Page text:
Belzhar doesn’t seem like the type of YA book that would involve magical realism at all, but there it is – a group of kids at a special high school for “fragile” teenagers become friends over their shared experiences of traveling into the past through their journals. I won’t say anymore about the plot, except that the pacing was excellent and kept me interested, even if my eyes were rolling at some points. I’ve heard a lot of buzz, on the one hand a lot of bloggers naming it the best YA novel of 2014, but also a lot of backlash against the “twist” ending. Since I was somewhat prepared for the big twist, I wasn’t as outraged as I might have been otherwise… sorry if that’s super vague, but this is definitely a case where revealing certain details is a major spoiler. I never felt a deep connection with any of the characters, so I wouldn’t put this on any “Favorite” lists, but it was thought provoking and a great read all the same.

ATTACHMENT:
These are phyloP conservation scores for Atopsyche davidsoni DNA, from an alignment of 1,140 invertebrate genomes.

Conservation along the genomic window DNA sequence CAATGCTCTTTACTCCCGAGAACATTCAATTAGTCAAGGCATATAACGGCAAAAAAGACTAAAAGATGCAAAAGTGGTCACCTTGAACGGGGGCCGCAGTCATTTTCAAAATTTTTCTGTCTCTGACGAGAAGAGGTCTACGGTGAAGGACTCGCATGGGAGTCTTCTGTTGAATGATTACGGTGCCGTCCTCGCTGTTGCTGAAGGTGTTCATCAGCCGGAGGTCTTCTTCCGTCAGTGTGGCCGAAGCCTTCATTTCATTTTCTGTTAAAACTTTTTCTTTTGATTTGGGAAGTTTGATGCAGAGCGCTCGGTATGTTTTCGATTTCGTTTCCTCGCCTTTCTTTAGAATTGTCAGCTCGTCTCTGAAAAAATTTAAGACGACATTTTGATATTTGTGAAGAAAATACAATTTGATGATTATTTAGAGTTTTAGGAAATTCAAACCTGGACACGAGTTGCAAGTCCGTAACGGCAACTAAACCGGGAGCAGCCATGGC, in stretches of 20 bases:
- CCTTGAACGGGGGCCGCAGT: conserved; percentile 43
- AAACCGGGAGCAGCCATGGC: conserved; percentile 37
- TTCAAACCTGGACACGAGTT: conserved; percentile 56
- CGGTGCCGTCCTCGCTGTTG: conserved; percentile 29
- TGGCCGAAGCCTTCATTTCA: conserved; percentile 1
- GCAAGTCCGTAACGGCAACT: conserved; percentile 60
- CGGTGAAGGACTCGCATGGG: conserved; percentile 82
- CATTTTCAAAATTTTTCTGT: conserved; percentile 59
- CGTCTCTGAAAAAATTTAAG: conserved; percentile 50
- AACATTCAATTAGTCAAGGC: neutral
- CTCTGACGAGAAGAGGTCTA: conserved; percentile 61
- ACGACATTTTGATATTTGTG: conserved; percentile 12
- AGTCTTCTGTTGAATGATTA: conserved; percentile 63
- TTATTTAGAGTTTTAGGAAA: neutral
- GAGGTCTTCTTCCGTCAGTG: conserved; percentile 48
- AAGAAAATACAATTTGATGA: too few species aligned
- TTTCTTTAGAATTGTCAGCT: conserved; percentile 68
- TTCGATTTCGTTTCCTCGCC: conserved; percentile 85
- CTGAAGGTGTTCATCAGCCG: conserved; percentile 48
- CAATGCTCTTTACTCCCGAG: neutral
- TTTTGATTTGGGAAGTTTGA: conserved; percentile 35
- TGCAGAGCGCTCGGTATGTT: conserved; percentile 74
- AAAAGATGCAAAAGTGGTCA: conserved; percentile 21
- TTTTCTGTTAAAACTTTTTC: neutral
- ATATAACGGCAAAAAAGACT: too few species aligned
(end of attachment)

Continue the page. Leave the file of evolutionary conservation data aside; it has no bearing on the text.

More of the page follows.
…

Our Animal Friends at Maple Hill Farm, by Alice and Martin Provensen – A+

The Amateur Librarian // March 2015 Reading Log

I’ve been looking for this book for ages, the companion to the picture book The Year at Maple Hill Farm, and I stumbled upon it in an antique store in Lieper’s Fork… I love it when that happens! Every quirky animal on the farm is described in great detail along with hilarious illustrations. I love the playful spirit, and especially that there’s no “message,” just a charming look at life on a farm.

 …

Happier at Home, by Gretchin Rubin – A

The Amateur Librarian // March 2015 Reading Log